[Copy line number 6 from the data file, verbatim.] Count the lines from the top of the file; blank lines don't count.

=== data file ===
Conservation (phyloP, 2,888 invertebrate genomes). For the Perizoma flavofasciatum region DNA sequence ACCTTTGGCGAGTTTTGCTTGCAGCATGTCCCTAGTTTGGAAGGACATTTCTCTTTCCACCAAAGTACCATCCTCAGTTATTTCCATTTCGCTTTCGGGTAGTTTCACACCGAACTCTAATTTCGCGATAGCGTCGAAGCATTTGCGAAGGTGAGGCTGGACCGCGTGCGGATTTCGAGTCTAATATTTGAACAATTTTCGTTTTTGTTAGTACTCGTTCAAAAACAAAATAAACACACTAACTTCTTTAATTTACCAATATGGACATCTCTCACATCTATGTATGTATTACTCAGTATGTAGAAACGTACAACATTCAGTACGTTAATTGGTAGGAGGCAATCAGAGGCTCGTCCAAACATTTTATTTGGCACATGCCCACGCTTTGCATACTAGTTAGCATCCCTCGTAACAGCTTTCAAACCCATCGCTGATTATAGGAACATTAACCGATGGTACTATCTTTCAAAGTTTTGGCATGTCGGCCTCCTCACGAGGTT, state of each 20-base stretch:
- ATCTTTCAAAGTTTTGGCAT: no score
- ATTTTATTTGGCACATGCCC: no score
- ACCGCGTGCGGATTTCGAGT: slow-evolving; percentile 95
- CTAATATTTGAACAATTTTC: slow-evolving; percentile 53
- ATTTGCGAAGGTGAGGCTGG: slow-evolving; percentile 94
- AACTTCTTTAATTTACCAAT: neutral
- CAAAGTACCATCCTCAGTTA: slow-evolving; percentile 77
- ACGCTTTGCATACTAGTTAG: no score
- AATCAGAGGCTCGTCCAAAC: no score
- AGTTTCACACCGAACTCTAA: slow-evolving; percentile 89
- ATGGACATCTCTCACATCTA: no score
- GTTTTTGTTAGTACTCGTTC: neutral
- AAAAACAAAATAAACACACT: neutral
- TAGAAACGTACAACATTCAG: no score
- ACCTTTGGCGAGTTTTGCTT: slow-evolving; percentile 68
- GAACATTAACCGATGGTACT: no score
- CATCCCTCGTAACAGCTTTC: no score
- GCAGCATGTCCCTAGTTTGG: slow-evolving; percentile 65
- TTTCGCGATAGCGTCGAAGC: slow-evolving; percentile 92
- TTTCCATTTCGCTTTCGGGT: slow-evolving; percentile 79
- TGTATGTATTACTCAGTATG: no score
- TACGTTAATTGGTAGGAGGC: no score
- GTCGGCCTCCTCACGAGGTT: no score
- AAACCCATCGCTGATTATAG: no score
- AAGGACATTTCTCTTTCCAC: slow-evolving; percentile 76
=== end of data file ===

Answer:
- ATTTGCGAAGGTGAGGCTGG: slow-evolving; percentile 94